Cisco researchers uncovered a startling lack of concern about security and privacy along with a willingness to break IT policy in a survey of college students and young professionals.
Younger employees tend to have lax attitudes about computer security and are more likely to ignore IT policies, according to a recent Cisco report.
About 61 percent of young employees surveyed by Cisco researchers feel corporate IT security isn't their responsibility and should be handled by their employer or the device manufacturer, the researchers wrote in the third installation of Cisco's "Connected World Technology" report released Dec. 14. "Young employees" in this report included 1,400 college students between the ages of 18 and 23 and 1,400 professionals under the age of 30.
Seven out of 10 young employees also frequently ignore IT policies and 67 percent feel the IT policies on social media and device usage are outdated and need to be modified to "address real-life demands for more work flexibility," according to Cisco. The younger workforce has "different" expectations of what should be allowed at work, and over time these policies and restrictions may become a deciding factor in where they choose to work, Scott Olechowski, threat research manager at Cisco, told reporters at a press event announcing the report.
"The desire for on-demand access to information is so ingrained in the incoming generation of employees that many young professionals take extreme measures to access the Internet, even if it compromises their company or their own security," the report said.
One-third of the respondents don't believe they are doing anything wrong. Meanwhile, 18 percent said they don't have time to think about policies when working, and 16 percent said the policies are not convenient. About 22 percent said they need access to unauthorized programs and applications to get their jobs done, and 19 percent said the policies aren't being enforced.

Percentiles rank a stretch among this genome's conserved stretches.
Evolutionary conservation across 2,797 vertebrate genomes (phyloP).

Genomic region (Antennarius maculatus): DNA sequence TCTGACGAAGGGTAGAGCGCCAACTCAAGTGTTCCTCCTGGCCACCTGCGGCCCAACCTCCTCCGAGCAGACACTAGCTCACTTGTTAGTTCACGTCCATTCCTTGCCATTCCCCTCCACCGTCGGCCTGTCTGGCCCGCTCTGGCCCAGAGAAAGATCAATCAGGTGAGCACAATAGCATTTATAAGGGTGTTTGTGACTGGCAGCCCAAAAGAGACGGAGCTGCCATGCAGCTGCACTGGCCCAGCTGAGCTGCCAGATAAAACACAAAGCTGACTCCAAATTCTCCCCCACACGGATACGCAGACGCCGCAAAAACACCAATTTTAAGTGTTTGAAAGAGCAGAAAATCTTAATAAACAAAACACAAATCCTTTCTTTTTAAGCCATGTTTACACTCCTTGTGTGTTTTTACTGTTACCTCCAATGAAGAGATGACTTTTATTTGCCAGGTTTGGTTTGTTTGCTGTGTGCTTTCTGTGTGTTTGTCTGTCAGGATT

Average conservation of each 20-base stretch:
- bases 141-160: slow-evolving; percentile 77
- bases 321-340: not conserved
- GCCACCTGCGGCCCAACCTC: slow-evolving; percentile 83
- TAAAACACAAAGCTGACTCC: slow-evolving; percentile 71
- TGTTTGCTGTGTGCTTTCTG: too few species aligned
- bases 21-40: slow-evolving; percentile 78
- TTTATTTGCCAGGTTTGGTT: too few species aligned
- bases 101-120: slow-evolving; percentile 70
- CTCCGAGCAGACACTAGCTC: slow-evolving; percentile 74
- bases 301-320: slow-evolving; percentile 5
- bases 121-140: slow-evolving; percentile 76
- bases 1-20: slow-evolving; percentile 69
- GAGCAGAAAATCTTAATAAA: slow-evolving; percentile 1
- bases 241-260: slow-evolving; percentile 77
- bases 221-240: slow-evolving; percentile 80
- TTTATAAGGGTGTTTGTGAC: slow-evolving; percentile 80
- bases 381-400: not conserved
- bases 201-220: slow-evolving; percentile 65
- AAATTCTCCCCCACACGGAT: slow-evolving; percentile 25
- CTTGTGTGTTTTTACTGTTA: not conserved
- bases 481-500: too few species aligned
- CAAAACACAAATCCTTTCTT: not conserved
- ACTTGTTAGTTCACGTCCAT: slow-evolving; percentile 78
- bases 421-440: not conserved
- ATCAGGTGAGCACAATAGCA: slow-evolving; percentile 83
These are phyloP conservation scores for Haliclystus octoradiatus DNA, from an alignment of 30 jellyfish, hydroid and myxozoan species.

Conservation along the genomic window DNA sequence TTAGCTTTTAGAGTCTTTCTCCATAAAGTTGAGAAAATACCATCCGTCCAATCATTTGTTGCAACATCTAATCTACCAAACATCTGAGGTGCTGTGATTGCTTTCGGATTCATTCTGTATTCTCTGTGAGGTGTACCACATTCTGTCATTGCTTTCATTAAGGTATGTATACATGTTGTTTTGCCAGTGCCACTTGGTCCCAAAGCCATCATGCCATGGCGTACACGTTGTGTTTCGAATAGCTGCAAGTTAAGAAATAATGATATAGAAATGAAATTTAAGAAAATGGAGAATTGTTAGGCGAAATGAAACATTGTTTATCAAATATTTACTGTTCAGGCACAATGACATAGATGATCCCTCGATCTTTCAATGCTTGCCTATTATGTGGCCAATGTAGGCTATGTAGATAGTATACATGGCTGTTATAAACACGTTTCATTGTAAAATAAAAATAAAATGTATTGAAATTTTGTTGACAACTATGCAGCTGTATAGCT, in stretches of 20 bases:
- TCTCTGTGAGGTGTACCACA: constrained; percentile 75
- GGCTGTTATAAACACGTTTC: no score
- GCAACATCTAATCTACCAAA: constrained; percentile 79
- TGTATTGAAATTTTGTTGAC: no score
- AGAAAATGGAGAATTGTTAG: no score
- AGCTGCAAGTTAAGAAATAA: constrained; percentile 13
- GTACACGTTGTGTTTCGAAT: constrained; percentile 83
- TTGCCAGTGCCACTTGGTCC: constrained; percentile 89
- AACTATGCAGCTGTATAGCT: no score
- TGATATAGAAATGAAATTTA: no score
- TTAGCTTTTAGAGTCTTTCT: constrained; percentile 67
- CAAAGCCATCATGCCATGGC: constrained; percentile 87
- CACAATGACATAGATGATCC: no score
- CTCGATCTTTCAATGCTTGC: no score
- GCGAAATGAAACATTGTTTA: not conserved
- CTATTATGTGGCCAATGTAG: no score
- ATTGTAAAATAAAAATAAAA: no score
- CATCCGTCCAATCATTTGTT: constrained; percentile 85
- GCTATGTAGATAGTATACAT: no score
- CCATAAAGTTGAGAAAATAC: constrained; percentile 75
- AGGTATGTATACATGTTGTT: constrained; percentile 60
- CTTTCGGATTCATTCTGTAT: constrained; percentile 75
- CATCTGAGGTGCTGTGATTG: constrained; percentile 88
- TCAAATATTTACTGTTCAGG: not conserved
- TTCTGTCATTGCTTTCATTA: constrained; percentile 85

These students and professionals are looking for more open access to information and social media, according to John Stewart, chief security officer of Cisco. IT and security policies must adapt to enable mobility and productivity while still managing risk, he said.
"Done well, security enables mobility and social media access to provide the necessary productivity boost," Stewart said.
One out of three students said they do not think about privacy and don't mind sharing personal data online, the report found. The casual attitude toward security may have something to do with the fact that nearly 25 percent said they had been a victim of identity theft before the age of 30, speculated the researchers.
More than half of the young professionals have allowed others to use their computers without their supervision, and 86 percent of college students have done the same. About 9 percent of the respondents admitted to having asked to use a stranger's mobile device, and 19 percent admitted to using free wireless hotspots to surf online.
"Someone could be doing something nefarious on that machine, unsupervised," Olechowski said.
Of the most commonly restricted devices and applications, 37 percent reported IT policies that prohibit online gaming, 15 percent named iPods, and 10 percent named the use of iPads and other tablets. About 31 percent claimed social networking sites such as Facebook, Twitter and YouTube are prohibited.
These users were "weaned" on computers and regard social media as a "necessary extension" of their lives, Mary Ladesman, senior security researcher at Cisco, said at the same press event.